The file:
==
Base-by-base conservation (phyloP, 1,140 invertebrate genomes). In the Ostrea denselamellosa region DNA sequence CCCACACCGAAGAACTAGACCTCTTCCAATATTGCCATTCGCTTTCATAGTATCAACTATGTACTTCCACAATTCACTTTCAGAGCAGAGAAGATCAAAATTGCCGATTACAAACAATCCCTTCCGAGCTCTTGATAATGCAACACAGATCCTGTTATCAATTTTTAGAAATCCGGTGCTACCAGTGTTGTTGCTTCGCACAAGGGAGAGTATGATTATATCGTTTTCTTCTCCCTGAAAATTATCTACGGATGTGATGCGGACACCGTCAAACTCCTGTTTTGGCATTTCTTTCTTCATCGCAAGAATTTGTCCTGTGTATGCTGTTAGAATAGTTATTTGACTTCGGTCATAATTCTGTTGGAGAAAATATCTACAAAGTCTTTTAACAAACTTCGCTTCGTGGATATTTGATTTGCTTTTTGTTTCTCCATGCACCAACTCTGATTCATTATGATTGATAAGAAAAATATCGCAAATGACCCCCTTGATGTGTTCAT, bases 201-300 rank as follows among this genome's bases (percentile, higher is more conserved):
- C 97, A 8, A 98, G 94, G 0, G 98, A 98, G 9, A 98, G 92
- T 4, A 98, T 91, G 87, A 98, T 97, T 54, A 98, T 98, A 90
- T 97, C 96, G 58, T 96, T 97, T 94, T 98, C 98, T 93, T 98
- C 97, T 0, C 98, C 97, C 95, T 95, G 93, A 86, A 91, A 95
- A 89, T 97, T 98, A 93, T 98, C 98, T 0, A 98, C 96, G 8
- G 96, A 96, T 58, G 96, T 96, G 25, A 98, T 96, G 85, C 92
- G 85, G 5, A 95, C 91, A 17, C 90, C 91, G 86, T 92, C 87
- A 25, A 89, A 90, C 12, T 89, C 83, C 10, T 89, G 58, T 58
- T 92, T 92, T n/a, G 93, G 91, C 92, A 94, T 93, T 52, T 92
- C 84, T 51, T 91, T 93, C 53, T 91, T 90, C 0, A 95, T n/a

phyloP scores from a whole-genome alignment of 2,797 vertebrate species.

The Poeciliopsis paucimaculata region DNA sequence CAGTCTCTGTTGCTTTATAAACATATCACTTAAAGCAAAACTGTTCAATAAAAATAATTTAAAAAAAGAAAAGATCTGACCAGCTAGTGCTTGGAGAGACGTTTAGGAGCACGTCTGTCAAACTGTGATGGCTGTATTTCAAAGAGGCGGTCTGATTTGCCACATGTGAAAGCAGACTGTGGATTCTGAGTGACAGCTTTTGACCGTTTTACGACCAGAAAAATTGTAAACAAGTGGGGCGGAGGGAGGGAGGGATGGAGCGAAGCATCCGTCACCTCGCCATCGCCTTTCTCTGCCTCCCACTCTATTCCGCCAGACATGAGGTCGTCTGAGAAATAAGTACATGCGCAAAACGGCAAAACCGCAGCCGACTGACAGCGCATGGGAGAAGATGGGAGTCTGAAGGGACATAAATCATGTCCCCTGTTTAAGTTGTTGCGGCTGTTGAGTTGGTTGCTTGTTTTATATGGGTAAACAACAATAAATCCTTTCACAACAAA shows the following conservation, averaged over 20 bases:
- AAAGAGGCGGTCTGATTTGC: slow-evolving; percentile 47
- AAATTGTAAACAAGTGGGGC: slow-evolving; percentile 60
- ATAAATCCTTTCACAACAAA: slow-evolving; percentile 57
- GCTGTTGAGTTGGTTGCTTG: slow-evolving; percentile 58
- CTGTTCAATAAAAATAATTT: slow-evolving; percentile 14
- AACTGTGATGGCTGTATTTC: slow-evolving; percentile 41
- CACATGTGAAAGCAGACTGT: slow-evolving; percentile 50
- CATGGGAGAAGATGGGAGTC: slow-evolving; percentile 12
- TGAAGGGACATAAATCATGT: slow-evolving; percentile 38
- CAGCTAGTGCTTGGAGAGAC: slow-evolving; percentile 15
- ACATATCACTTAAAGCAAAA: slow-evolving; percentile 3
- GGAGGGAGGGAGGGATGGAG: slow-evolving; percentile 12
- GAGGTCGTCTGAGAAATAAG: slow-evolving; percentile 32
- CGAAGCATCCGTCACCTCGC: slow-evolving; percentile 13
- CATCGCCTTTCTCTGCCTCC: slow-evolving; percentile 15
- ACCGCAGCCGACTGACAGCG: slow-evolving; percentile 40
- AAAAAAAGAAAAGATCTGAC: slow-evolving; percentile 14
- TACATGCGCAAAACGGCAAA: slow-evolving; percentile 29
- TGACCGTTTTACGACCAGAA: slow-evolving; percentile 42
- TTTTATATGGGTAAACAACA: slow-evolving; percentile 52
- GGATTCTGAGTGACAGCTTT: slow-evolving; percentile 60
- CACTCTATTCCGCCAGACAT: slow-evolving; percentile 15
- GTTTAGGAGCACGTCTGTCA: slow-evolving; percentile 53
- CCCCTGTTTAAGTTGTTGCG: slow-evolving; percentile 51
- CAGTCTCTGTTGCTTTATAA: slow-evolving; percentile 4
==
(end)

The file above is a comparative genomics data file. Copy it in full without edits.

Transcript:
Base-by-base conservation (phyloP, 1,140 invertebrate genomes). In the Ostrea denselamellosa region DNA sequence CCCACACCGAAGAACTAGACCTCTTCCAATATTGCCATTCGCTTTCATAGTATCAACTATGTACTTCCACAATTCACTTTCAGAGCAGAGAAGATCAAAATTGCCGATTACAAACAATCCCTTCCGAGCTCTTGATAATGCAACACAGATCCTGTTATCAATTTTTAGAAATCCGGTGCTACCAGTGTTGTTGCTTCGCACAAGGGAGAGTATGATTATATCGTTTTCTTCTCCCTGAAAATTATCTACGGATGTGATGCGGACACCGTCAAACTCCTGTTTTGGCATTTCTTTCTTCATCGCAAGAATTTGTCCTGTGTATGCTGTTAGAATAGTTATTTGACTTCGGTCATAATTCTGTTGGAGAAAATATCTACAAAGTCTTTTAACAAACTTCGCTTCGTGGATATTTGATTTGCTTTTTGTTTCTCCATGCACCAACTCTGATTCATTATGATTGATAAGAAAAATATCGCAAATGACCCCCTTGATGTGTTCAT, bases 201-300 rank as follows among this genome's bases (percentile, higher is more conserved):
- C 97, A 8, A 98, G 94, G 0, G 98, A 98, G 9, A 98, G 92
- T 4, A 98, T 91, G 87, A 98, T 97, T 54, A 98, T 98, A 90
- T 97, C 96, G 58, T 96, T 97, T 94, T 98, C 98, T 93, T 98
- C 97, T 0, C 98, C 97, C 95, T 95, G 93, A 86, A 91, A 95
- A 89, T 97, T 98, A 93, T 98, C 98, T 0, A 98, C 96, G 8
- G 96, A 96, T 58, G 96, T 96, G 25, A 98, T 96, G 85, C 92
- G 85, G 5, A 95, C 91, A 17, C 90, C 91, G 86, T 92, C 87
- A 25, A 89, A 90, C 12, T 89, C 83, C 10, T 89, G 58, T 58
- T 92, T 92, T n/a, G 93, G 91, C 92, A 94, T 93, T 52, T 92
- C 84, T 51, T 91, T 93, C 53, T 91, T 90, C 0, A 95, T n/a

phyloP scores from a whole-genome alignment of 2,797 vertebrate species.

The Poeciliopsis paucimaculata region DNA sequence CAGTCTCTGTTGCTTTATAAACATATCACTTAAAGCAAAACTGTTCAATAAAAATAATTTAAAAAAAGAAAAGATCTGACCAGCTAGTGCTTGGAGAGACGTTTAGGAGCACGTCTGTCAAACTGTGATGGCTGTATTTCAAAGAGGCGGTCTGATTTGCCACATGTGAAAGCAGACTGTGGATTCTGAGTGACAGCTTTTGACCGTTTTACGACCAGAAAAATTGTAAACAAGTGGGGCGGAGGGAGGGAGGGATGGAGCGAAGCATCCGTCACCTCGCCATCGCCTTTCTCTGCCTCCCACTCTATTCCGCCAGACATGAGGTCGTCTGAGAAATAAGTACATGCGCAAAACGGCAAAACCGCAGCCGACTGACAGCGCATGGGAGAAGATGGGAGTCTGAAGGGACATAAATCATGTCCCCTGTTTAAGTTGTTGCGGCTGTTGAGTTGGTTGCTTGTTTTATATGGGTAAACAACAATAAATCCTTTCACAACAAA shows the following conservation, averaged over 20 bases:
- AAAGAGGCGGTCTGATTTGC: slow-evolving; percentile 47
- AAATTGTAAACAAGTGGGGC: slow-evolving; percentile 60
- ATAAATCCTTTCACAACAAA: slow-evolving; percentile 57
- GCTGTTGAGTTGGTTGCTTG: slow-evolving; percentile 58
- CTGTTCAATAAAAATAATTT: slow-evolving; percentile 14
- AACTGTGATGGCTGTATTTC: slow-evolving; percentile 41
- CACATGTGAAAGCAGACTGT: slow-evolving; percentile 50
- CATGGGAGAAGATGGGAGTC: slow-evolving; percentile 12
- TGAAGGGACATAAATCATGT: slow-evolving; percentile 38
- CAGCTAGTGCTTGGAGAGAC: slow-evolving; percentile 15
- ACATATCACTTAAAGCAAAA: slow-evolving; percentile 3
- GGAGGGAGGGAGGGATGGAG: slow-evolving; percentile 12
- GAGGTCGTCTGAGAAATAAG: slow-evolving; percentile 32
- CGAAGCATCCGTCACCTCGC: slow-evolving; percentile 13
- CATCGCCTTTCTCTGCCTCC: slow-evolving; percentile 15
- ACCGCAGCCGACTGACAGCG: slow-evolving; percentile 40
- AAAAAAAGAAAAGATCTGAC: slow-evolving; percentile 14
- TACATGCGCAAAACGGCAAA: slow-evolving; percentile 29
- TGACCGTTTTACGACCAGAA: slow-evolving; percentile 42
- TTTTATATGGGTAAACAACA: slow-evolving; percentile 52
- GGATTCTGAGTGACAGCTTT: slow-evolving; percentile 60
- CACTCTATTCCGCCAGACAT: slow-evolving; percentile 15
- GTTTAGGAGCACGTCTGTCA: slow-evolving; percentile 53
- CCCCTGTTTAAGTTGTTGCG: slow-evolving; percentile 51
- CAGTCTCTGTTGCTTTATAA: slow-evolving; percentile 4